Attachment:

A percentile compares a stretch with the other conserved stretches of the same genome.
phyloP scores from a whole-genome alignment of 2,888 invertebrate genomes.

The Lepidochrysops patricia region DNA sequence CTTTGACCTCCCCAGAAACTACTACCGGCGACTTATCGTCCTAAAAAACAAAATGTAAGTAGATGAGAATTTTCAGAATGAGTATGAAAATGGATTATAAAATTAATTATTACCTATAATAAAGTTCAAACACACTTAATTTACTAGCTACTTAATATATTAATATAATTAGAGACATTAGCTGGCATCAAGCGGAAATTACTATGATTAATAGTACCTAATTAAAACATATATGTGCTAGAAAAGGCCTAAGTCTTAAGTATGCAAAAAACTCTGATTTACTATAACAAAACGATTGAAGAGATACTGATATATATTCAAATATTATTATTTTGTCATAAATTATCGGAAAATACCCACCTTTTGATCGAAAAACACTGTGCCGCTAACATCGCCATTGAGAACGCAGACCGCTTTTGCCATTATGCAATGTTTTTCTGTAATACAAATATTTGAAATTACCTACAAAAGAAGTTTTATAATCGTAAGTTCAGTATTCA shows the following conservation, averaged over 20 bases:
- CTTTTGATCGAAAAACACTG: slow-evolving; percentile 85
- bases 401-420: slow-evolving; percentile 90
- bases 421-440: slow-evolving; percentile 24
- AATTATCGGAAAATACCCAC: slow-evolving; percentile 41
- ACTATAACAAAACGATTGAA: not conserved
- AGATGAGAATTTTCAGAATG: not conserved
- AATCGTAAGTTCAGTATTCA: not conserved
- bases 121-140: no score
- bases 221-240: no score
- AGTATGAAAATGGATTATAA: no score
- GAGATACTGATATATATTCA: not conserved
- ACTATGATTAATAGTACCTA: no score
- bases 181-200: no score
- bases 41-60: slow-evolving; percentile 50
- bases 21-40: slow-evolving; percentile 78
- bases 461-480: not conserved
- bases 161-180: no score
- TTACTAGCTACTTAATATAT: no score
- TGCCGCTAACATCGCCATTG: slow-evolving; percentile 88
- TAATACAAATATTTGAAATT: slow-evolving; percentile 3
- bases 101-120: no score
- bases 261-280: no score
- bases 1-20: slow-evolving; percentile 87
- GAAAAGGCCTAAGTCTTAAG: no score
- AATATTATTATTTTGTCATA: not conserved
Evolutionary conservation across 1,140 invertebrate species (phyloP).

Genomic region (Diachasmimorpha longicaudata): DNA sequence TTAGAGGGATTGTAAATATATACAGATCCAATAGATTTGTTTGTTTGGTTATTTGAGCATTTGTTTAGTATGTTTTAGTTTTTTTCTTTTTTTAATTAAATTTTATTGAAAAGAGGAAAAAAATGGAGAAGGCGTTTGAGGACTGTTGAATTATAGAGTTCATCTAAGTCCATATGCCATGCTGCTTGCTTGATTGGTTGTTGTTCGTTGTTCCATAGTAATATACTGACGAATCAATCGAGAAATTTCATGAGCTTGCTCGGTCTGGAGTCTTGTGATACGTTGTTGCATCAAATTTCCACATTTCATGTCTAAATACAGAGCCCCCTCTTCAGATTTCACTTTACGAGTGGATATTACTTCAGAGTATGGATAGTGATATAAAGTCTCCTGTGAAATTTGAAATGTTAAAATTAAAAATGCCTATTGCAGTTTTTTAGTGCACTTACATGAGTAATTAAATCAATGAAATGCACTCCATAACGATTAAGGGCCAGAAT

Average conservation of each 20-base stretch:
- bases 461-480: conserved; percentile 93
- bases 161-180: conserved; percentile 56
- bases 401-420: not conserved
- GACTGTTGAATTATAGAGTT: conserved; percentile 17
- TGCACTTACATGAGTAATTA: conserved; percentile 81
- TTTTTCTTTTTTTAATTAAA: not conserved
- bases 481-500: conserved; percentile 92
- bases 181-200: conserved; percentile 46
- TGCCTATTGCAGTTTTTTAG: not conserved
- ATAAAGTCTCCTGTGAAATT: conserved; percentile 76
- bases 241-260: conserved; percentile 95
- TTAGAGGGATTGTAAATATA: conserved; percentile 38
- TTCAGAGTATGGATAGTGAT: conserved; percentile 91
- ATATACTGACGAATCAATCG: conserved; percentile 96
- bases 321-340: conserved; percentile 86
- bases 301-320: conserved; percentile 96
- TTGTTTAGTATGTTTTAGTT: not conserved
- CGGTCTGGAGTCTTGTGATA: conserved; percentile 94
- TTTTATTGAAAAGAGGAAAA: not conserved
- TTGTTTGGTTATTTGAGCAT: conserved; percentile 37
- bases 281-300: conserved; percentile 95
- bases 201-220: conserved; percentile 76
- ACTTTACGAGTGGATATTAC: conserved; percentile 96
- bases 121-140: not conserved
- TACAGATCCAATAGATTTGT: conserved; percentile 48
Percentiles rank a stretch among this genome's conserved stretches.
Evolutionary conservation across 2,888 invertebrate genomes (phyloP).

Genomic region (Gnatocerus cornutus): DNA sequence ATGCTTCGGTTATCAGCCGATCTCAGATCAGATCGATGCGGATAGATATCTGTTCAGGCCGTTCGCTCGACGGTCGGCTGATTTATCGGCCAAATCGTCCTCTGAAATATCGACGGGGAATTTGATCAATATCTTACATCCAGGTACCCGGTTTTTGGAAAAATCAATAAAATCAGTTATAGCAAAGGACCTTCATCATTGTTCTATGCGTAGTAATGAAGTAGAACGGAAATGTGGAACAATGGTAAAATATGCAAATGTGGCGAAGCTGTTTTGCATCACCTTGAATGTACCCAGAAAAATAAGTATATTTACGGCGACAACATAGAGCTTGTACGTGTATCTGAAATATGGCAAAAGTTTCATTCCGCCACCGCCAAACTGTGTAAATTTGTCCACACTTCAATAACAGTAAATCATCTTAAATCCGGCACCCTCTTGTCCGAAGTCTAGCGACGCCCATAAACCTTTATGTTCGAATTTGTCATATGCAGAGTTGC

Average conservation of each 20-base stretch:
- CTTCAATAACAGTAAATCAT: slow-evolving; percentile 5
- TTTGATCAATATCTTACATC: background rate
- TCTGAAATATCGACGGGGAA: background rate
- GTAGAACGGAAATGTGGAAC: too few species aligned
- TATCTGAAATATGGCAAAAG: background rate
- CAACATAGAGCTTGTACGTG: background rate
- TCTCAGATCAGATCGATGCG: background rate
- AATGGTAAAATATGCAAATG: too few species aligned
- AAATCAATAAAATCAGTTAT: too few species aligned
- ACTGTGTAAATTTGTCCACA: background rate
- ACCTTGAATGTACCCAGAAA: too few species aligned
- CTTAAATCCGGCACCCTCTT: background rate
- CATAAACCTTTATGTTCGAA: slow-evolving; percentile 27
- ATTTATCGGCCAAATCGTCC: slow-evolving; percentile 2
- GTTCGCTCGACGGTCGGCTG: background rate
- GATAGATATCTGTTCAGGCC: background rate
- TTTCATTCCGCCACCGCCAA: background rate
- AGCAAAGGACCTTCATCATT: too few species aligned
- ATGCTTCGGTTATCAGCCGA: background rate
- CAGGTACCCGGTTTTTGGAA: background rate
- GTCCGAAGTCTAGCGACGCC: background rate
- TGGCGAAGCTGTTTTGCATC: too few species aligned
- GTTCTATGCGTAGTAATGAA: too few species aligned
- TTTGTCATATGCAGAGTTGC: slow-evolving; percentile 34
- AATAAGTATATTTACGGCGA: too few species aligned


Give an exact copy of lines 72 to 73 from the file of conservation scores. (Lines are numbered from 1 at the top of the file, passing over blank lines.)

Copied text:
- CTTAAATCCGGCACCCTCTT: background rate
- CATAAACCTTTATGTTCGAA: slow-evolving; percentile 27